But seek ye first the kingdom of God, and his righteousness; and all these things shall be added unto you.
Our Anglican burial service, unlike the Roman requiem, is not for the dead, but for the living. At funerals, we feel upset at having lost loved ones; moreover, facing death as the one certain fact of all our lives, we feel shaken inside, and start wondering what death will mean for us. The service applies the Gospel of resurrection to our state of mind.
Assuming that a Christian is being buried, it shows us his risen Saviour, and then leads us, first to give thanks for his salvation (in the committal, and the two main prayers), and second to pray our way into that same salvation for ourselves. Praise for the dead, and then prayer for the living, is the pattern.
Three voices sound as the service opens. I am the resurrection and the life he that believeth in me, thou he were dead, yet shall he live this promise is the word of the Lord Jesus. I know that my Redeemer liveth in my flesh shall I see God this is the witness of the Christian who now sleeps in Jesus. The Lord gave, and the Lord hath taken away; blessed be the name of the Lord this is the mourner's acknowledgement, through his grief, of a sovereign God's goodness.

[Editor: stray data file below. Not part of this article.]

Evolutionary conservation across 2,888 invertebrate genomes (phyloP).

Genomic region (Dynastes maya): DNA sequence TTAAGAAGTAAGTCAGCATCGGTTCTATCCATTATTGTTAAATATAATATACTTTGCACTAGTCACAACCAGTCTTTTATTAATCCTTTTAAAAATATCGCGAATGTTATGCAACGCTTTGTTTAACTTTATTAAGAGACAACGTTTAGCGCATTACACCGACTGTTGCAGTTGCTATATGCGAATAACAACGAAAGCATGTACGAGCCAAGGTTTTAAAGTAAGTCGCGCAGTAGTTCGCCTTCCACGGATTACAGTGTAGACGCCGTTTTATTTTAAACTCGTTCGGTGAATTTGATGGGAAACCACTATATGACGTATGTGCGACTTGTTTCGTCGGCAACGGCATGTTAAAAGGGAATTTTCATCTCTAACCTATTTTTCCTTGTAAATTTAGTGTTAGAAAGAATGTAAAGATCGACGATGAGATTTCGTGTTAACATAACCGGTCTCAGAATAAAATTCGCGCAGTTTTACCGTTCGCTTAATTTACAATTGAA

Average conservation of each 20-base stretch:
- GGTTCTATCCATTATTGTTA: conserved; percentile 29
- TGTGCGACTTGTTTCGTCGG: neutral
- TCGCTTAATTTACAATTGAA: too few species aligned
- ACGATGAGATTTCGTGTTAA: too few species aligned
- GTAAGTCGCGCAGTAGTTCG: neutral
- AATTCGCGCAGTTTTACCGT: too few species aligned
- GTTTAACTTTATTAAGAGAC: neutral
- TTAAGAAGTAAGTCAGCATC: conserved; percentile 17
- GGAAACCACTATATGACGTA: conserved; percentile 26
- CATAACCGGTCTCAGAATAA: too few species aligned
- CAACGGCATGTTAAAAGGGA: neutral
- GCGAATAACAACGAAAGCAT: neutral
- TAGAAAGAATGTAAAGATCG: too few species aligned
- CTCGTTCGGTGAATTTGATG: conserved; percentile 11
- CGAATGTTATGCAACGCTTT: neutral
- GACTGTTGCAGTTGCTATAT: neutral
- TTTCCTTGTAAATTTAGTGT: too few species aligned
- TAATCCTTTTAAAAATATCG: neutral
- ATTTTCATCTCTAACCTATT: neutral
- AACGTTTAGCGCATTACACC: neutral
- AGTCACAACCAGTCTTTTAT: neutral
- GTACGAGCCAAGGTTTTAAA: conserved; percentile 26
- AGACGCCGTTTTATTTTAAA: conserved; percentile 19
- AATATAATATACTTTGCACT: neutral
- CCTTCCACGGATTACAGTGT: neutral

Starting from the fact that to us, who are in God's hands for life and death, Jesus Christ offers himself as the resurrection, the service now becomes a liturgical journey from spiritual death to spiritual life. Apart from the committal of the body, which is really a parenthesis and in any case happens separately, the service falls into three sections, embodying the evangelical sequence: sin, grace, faith.
First comes Psalm 39 or Psalm 90. Why these? Because both recognize the prospect of bodily death as revealing, not merely our dependence on God for bodily life, and the folly of self-sufficiency, but also God's wrath against us for our sins. We consume away in thy displeasure, and Thou dost chasten man for sin, and Deliver me from all mine offences. The sting of death, the thing that makes it dreadful, is sin, and God's judgment upon it. We cannot face death unafraid till our sin is dealt with.
After meditation on death comes proclamation of resurrection, as 1 Corinthians 15 is read. Jesus Christ has conquered death, and will raise the sinful sons of Adam into a new life of forgiveness and endless joy, here and hereafter. This is the message of grace.
So we pray that God will raise us from the death of sin unto the life of righteousness, that, dying in the true faith of thy holy name, we too may have our perfect consummation and bliss, both in body and soul, in thy eternal and everlasting glory. This is a prayer that we may be led to living faith in him who is the resurrection, and so be born again.
If people at funerals thought what they were saying and hearing, every funeral would be an evangelistic occasion! We should not think this strange; it is what the compilers of our Prayer book intended, and surely they were right.
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